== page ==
With diabetes, personal choice and responsibility make all the difference to whether we get diabetes or not, and if we already have diabetes, whether we keep it under control.

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PM Lee suggested that we do four things:

  1. Go for regular check-ups so that you know as soon as possible if you have diabetes. Then you can do something about it early.
  2. Exercise more. Try to walk 10,000 steps a day. Incorporate it into your daily routine.
  3. Eat less and eat healthy. This requires us to be disciplined.
  4. Cut down on soft drinks.

PM Lee encouraged us to start now so that we can live long, healthy lives.

PM also shared that NTUC FairPrice will be offering discounts on some of its healthy food products, including brown rice (via Ministry of Communications and Information, MCI)

3. You won’t have to buy parking coupons in Singapore anymore

Remember the chaos when public parking charges were raised? People rushed to get the new parking coupons. As a result, the coupons temporarily went out of stock.

But why are we still tearing coupons anyway? Like PM said, we’ve been doing so for forty years, when other cities are already using apps.

Well, soon, parking coupons will be a thing of the past. The government have now developed an app for street parking called, although PM joked that it should really be named ParkingLadyLaiLiao, hurhur!

You pay for how long you park – if you park for 18 minutes, you pay for 18 minutes. The app will alert you when your session is about to end. If you want to park longer, you can extend your session remotely – no need to rush back to your car to add coupons before the parking aunty summons you. The app will be officially launched in October this year.

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via Ministry of Communications and Information (MCI)

PM Lee talked about parking coupons in the context of Singapore’s drive to become a Smart Nation. He highlighted that Smart Nation is about Singapore taking full advantage of IT. It’s where we use IT comprehensively to create new jobs, new business opportunities, making our economy productive, our lives more convenient, our society safer and make this an outstanding city in which to live, work and play.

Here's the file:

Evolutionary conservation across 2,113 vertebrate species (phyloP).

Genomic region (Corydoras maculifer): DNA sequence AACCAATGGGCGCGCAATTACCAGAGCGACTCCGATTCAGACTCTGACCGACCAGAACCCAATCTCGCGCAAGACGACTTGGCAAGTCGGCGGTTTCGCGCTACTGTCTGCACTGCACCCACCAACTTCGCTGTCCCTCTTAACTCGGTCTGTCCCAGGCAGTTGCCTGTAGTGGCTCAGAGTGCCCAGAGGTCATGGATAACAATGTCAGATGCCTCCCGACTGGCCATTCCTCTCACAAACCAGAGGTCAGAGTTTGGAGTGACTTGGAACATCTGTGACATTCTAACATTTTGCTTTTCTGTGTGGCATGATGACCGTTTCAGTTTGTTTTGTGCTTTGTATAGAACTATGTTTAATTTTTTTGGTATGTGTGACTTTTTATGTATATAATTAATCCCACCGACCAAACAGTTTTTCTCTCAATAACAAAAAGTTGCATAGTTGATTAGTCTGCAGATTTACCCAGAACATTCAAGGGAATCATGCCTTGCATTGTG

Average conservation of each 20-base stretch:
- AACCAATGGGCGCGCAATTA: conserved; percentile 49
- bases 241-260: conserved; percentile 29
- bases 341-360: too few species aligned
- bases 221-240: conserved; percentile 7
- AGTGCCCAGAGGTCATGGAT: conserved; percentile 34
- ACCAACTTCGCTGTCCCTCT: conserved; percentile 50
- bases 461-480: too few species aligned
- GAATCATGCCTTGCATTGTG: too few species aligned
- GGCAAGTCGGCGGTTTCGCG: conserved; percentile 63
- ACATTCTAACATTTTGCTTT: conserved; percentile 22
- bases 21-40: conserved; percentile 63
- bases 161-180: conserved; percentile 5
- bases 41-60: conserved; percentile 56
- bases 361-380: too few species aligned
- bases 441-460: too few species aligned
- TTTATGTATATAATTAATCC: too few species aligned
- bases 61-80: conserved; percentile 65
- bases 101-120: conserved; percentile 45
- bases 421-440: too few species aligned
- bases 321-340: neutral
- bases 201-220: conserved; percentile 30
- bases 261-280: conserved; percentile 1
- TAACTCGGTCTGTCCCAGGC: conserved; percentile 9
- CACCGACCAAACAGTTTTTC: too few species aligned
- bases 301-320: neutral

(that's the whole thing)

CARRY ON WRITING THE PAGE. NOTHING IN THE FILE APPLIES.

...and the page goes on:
It’s NOT about using technology for the sake of using technology.

It’s not just for young people. It’s for everyone, young and old. And the government will support anyone, regardless of age, who has the interest, to pick up the skills needed to contribute to the Smart Nation drive.

The government is doing this by offering scholarships and sponsorships for engineering. And the SkillsFuture and Professional Conversion Programmes will help Singaporeans build up and upgrade their skills, as well as community programmes.

Silver Infocomm Wellness Ambassador Mr Tariam Singh teaching seniors in Hokkien (via Ministry of Communications and Information, MCI)

Do it for the future

These things actually allude to deeper issues that affect our future.

We are making our preschools better because we want every child to start well and have the best chance in life. This will ensure that Singapore’s growth is inclusive. If we win our war against diabetes, we can stay well, live healthily, and enjoy the fruits of our labour. If we are successful in building a Smart Nation, we will be able to create more and better opportunities for all of us, keeping Singapore a leading city in the world.

Let’s hope we can start right, stay well, and live smart.

By Joey Wee

I am nice, most of the time!